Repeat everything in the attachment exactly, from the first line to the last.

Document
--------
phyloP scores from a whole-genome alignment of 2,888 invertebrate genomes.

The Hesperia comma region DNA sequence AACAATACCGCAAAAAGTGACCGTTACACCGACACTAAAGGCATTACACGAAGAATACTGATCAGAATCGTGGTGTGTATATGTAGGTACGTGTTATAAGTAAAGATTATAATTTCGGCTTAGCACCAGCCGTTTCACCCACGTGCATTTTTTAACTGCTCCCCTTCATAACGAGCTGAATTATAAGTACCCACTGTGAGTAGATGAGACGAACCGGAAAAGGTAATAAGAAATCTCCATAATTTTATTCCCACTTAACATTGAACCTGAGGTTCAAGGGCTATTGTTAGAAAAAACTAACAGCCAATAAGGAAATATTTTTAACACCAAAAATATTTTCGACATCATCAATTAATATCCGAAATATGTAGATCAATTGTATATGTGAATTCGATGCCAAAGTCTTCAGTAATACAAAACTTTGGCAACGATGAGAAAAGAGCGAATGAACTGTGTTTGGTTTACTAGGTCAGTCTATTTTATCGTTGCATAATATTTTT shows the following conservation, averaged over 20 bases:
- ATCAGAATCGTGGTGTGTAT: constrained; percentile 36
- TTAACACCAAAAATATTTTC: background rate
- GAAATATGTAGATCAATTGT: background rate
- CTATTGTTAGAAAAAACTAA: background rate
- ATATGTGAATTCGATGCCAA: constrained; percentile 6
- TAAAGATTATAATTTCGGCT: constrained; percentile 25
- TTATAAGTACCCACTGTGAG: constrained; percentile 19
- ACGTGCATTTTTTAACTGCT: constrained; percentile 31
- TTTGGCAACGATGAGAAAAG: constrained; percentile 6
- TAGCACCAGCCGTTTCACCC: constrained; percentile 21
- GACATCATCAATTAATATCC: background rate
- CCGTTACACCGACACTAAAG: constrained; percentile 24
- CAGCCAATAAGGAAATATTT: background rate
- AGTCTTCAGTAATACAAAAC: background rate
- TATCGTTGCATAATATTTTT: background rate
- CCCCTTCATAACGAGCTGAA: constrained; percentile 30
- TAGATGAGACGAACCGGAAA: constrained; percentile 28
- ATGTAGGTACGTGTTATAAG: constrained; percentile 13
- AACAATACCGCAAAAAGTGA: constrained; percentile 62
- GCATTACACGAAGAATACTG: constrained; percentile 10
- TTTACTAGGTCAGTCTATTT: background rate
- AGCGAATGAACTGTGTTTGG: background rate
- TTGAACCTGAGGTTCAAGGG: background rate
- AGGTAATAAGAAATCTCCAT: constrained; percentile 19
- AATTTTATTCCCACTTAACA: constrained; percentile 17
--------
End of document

phyloP scores from a whole-genome alignment of 2,888 invertebrate genomes.

The Hesperia comma region DNA sequence AACAATACCGCAAAAAGTGACCGTTACACCGACACTAAAGGCATTACACGAAGAATACTGATCAGAATCGTGGTGTGTATATGTAGGTACGTGTTATAAGTAAAGATTATAATTTCGGCTTAGCACCAGCCGTTTCACCCACGTGCATTTTTTAACTGCTCCCCTTCATAACGAGCTGAATTATAAGTACCCACTGTGAGTAGATGAGACGAACCGGAAAAGGTAATAAGAAATCTCCATAATTTTATTCCCACTTAACATTGAACCTGAGGTTCAAGGGCTATTGTTAGAAAAAACTAACAGCCAATAAGGAAATATTTTTAACACCAAAAATATTTTCGACATCATCAATTAATATCCGAAATATGTAGATCAATTGTATATGTGAATTCGATGCCAAAGTCTTCAGTAATACAAAACTTTGGCAACGATGAGAAAAGAGCGAATGAACTGTGTTTGGTTTACTAGGTCAGTCTATTTTATCGTTGCATAATATTTTT shows the following conservation, averaged over 20 bases:
- ATCAGAATCGTGGTGTGTAT: constrained; percentile 36
- TTAACACCAAAAATATTTTC: background rate
- GAAATATGTAGATCAATTGT: background rate
- CTATTGTTAGAAAAAACTAA: background rate
- ATATGTGAATTCGATGCCAA: constrained; percentile 6
- TAAAGATTATAATTTCGGCT: constrained; percentile 25
- TTATAAGTACCCACTGTGAG: constrained; percentile 19
- ACGTGCATTTTTTAACTGCT: constrained; percentile 31
- TTTGGCAACGATGAGAAAAG: constrained; percentile 6
- TAGCACCAGCCGTTTCACCC: constrained; percentile 21
- GACATCATCAATTAATATCC: background rate
- CCGTTACACCGACACTAAAG: constrained; percentile 24
- CAGCCAATAAGGAAATATTT: background rate
- AGTCTTCAGTAATACAAAAC: background rate
- TATCGTTGCATAATATTTTT: background rate
- CCCCTTCATAACGAGCTGAA: constrained; percentile 30
- TAGATGAGACGAACCGGAAA: constrained; percentile 28
- ATGTAGGTACGTGTTATAAG: constrained; percentile 13
- AACAATACCGCAAAAAGTGA: constrained; percentile 62
- GCATTACACGAAGAATACTG: constrained; percentile 10
- TTTACTAGGTCAGTCTATTT: background rate
- AGCGAATGAACTGTGTTTGG: background rate
- TTGAACCTGAGGTTCAAGGG: background rate
- AGGTAATAAGAAATCTCCAT: constrained; percentile 19
- AATTTTATTCCCACTTAACA: constrained; percentile 17